Just a few weeks ago, the volume of failed trades within these repo markets increased by over 300% following what seems to have been a change in repo market behaviour by the New York Federal Reserve that left the system “short” of collateral. We doubt that the Fed intended to create such an outcome and therefore it must probably be put down as an expensive accident that might have had far-reaching consequences had the building crisis not been eased by the hasty re-injection of more collateral into the system over the following few days.

We suspect that the underlying problems within the repo markets is in fact less to do with their own intrinsic structure (which in theory should be quite robust), the ultra-low level of interest rates and the low level of financial market volatility that has been caused by the central bank’s over-long operation of their quantitative easing programmes (QEPs) and asset purchases. The low rates and low volatility environment of recent years has encouraged and indeed obliged those hoping to make “excess returns” to run huge leveraged positions. In fact, by creating such a low rate/low volatility environment, the authorities have unwittingly created conditions that are ripe for a return to the type of Greenspan-put-era moral hazard problems that we witnessed in the late 1990s and 2000s. Although the conventional banks may now be prohibited from participating in these games by the regulators, as our contact noted there are seemingly plenty of relatively unregulated “new” players within the system who do wish to participate.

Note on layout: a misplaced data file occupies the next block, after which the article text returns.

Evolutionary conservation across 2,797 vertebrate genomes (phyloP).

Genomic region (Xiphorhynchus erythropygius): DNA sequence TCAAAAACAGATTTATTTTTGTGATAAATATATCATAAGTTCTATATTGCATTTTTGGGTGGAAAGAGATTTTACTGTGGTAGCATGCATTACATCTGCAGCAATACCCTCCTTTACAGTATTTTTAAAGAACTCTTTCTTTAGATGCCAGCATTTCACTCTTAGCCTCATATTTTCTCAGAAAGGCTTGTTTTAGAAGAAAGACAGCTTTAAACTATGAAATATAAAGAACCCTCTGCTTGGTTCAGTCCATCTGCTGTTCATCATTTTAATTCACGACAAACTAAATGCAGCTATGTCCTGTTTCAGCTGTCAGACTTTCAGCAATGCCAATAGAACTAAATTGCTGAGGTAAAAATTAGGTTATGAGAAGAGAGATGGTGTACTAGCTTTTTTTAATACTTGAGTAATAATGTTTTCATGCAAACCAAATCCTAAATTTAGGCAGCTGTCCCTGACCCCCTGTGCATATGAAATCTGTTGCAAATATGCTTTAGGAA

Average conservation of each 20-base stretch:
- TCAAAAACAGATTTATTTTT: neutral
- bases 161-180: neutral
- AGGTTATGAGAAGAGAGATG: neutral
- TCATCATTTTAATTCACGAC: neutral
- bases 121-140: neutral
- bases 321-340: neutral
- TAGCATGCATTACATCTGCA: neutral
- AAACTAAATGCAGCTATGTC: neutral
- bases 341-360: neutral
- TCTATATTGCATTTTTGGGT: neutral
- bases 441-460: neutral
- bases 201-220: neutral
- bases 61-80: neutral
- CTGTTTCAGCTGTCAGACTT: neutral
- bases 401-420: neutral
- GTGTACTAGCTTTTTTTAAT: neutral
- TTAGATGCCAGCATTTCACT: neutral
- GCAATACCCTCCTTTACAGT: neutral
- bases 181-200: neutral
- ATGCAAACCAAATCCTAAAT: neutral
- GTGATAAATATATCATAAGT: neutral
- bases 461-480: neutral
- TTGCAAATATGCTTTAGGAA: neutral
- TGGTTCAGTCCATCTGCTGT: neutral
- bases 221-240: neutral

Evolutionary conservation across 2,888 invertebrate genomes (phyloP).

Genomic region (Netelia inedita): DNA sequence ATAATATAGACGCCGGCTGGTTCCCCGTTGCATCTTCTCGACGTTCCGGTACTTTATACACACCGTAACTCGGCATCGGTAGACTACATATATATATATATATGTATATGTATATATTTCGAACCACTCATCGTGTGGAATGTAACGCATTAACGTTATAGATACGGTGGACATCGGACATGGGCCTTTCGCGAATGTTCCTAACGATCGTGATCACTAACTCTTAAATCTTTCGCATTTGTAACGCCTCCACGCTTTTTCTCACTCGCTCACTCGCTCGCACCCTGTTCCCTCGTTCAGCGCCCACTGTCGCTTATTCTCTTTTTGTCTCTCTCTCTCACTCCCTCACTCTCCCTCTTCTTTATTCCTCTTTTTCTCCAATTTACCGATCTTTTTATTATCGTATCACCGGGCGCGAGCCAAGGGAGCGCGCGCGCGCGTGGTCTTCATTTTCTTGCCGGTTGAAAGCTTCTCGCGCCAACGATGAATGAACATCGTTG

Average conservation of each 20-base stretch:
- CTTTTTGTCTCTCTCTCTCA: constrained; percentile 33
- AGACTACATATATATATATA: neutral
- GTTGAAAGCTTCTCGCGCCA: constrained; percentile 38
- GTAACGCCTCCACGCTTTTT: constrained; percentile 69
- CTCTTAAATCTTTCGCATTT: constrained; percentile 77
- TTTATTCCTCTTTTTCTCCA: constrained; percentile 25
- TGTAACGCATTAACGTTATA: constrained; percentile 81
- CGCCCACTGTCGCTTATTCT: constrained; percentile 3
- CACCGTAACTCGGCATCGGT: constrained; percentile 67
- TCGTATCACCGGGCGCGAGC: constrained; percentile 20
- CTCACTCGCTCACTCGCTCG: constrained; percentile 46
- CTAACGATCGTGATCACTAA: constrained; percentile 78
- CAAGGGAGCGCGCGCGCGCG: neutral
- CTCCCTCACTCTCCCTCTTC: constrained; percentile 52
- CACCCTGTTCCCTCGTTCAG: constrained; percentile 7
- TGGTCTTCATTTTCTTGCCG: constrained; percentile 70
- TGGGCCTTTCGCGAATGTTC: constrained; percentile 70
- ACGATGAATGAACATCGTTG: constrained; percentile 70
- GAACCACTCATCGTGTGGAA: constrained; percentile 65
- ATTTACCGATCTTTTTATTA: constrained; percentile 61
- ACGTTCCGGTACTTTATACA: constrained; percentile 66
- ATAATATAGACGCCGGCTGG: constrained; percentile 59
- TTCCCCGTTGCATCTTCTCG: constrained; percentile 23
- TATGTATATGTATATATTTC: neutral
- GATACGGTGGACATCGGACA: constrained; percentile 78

With borrowing costs so low and apparently so certain, agents are being encouraged to run highly leveraged large sized positions. Investors are using more and more “risk” in an effort to offset the central banks’ attempted suppression of risk and volatility but the result of this has – somewhat ironically – become a more fragile system, as last month’s surge in failed repo trades revealed all too clearly.

This is not the only moral hazard problem that the Federal Reserve’s QEP has created. According to the FRB’s own data, the Federal Reserve has acquired around US$900 billion of high grade bonds over the last year, while the commercial banks have acquired a further US$130 billion. As a consequence, the banking system has “taken out of circulation” over a trillion dollars of “good quality bonds” from the markets’ available supply at a time in which Treasury bond issuance by the government has been well below this amount, with the result that there has been an effective shortage of bonds for investors such as pension funds and other savers. In effect, the Fed’s QEP has created not just low bond yields but a physical shortage of bonds (a recurring theme in this piece) that have together forced savers and other investors into other bond markets, such as the emerging markets and the US’s own corporate bond markets.
In a sense, there have been hundreds of billions of dollars looking for a home within the bond markets and the suppliers of bonds have seen this as something of an “opportunity”.